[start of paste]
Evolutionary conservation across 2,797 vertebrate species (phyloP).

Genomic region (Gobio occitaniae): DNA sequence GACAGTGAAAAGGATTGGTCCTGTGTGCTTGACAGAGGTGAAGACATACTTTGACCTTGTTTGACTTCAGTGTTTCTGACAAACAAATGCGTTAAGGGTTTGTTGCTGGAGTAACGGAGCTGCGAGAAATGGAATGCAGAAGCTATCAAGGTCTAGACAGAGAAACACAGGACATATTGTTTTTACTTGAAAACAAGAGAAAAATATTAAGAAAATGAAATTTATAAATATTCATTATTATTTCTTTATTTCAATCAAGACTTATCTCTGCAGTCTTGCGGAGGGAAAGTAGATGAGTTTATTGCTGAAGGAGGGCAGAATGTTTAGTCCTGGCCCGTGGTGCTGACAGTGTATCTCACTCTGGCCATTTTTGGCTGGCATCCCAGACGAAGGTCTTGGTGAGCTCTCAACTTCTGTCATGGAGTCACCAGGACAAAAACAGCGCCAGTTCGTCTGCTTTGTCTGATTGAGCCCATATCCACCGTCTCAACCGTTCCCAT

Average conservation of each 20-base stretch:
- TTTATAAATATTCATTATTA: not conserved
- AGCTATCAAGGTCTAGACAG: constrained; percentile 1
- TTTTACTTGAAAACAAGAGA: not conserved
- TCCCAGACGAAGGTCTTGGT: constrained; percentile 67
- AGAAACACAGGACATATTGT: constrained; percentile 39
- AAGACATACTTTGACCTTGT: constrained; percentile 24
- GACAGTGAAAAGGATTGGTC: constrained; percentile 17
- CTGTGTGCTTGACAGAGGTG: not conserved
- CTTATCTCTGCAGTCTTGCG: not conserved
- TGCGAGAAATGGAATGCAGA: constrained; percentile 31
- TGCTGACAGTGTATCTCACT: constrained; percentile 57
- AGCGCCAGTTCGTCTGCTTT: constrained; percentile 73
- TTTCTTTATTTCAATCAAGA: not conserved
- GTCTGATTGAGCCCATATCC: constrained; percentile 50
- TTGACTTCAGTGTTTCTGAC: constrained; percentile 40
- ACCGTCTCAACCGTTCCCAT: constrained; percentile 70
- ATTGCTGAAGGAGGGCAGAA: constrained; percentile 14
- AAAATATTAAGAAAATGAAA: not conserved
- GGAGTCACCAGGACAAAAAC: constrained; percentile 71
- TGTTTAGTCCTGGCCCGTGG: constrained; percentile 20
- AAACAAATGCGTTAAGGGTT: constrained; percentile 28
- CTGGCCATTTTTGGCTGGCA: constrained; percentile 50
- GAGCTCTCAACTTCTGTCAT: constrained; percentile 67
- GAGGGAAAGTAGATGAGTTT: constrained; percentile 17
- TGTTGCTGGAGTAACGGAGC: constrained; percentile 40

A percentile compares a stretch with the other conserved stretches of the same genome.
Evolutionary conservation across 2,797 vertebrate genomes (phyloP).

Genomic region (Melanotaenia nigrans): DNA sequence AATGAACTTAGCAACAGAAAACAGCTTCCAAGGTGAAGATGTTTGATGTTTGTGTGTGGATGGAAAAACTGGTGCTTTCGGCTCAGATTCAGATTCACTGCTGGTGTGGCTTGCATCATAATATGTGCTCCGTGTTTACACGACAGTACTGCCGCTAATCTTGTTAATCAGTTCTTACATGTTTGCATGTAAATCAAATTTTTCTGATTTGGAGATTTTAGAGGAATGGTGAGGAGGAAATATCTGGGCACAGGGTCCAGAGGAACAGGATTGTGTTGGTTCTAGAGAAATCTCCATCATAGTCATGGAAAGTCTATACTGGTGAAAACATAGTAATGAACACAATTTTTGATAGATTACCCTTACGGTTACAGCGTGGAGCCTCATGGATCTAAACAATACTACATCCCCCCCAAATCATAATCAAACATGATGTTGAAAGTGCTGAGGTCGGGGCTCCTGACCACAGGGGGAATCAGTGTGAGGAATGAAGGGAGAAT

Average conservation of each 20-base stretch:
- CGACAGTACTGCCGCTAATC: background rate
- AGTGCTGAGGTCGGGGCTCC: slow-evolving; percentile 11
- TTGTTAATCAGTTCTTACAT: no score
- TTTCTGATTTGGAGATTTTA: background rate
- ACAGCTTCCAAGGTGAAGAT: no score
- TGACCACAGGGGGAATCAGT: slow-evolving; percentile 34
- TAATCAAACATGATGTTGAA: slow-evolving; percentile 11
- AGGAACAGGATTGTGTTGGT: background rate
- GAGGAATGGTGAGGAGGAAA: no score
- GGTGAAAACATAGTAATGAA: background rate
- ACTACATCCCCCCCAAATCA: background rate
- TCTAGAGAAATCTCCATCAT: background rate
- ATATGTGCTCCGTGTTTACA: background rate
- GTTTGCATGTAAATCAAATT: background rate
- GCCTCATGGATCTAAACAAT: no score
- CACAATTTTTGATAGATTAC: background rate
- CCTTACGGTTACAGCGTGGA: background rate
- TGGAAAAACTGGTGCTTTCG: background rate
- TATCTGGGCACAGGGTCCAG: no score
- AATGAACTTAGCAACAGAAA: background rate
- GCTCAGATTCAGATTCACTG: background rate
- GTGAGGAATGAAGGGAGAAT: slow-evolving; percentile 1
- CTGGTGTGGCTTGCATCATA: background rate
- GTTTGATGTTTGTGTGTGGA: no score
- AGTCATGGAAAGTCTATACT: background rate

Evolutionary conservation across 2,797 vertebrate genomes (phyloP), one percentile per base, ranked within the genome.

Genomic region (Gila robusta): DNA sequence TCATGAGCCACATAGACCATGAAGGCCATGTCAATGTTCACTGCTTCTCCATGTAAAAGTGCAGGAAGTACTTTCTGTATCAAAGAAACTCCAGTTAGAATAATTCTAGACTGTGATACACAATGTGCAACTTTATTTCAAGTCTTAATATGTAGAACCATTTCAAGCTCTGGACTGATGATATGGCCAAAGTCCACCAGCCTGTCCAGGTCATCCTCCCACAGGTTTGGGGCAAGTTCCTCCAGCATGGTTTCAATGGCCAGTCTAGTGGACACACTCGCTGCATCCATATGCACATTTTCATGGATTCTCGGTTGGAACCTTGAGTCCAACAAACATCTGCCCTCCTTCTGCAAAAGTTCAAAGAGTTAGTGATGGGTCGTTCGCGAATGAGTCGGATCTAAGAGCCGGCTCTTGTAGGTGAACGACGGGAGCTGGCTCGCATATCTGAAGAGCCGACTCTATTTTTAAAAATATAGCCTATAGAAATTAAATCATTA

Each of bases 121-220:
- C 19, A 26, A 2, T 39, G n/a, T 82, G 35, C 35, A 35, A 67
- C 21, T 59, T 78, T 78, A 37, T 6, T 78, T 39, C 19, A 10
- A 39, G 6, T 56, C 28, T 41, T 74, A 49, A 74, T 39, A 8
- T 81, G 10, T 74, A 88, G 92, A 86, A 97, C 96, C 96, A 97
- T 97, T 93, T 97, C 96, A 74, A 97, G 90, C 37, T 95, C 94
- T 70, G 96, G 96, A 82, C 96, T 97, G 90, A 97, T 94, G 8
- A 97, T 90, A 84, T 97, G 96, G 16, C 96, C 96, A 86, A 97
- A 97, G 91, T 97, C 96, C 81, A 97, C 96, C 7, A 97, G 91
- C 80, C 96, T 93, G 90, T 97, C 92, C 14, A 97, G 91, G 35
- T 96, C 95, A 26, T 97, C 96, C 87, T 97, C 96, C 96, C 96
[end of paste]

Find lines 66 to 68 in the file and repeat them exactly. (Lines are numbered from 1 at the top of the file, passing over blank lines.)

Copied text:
- T 70, G 96, G 96, A 82, C 96, T 97, G 90, A 97, T 94, G 8
- A 97, T 90, A 84, T 97, G 96, G 16, C 96, C 96, A 86, A 97
- A 97, G 91, T 97, C 96, C 81, A 97, C 96, C 7, A 97, G 91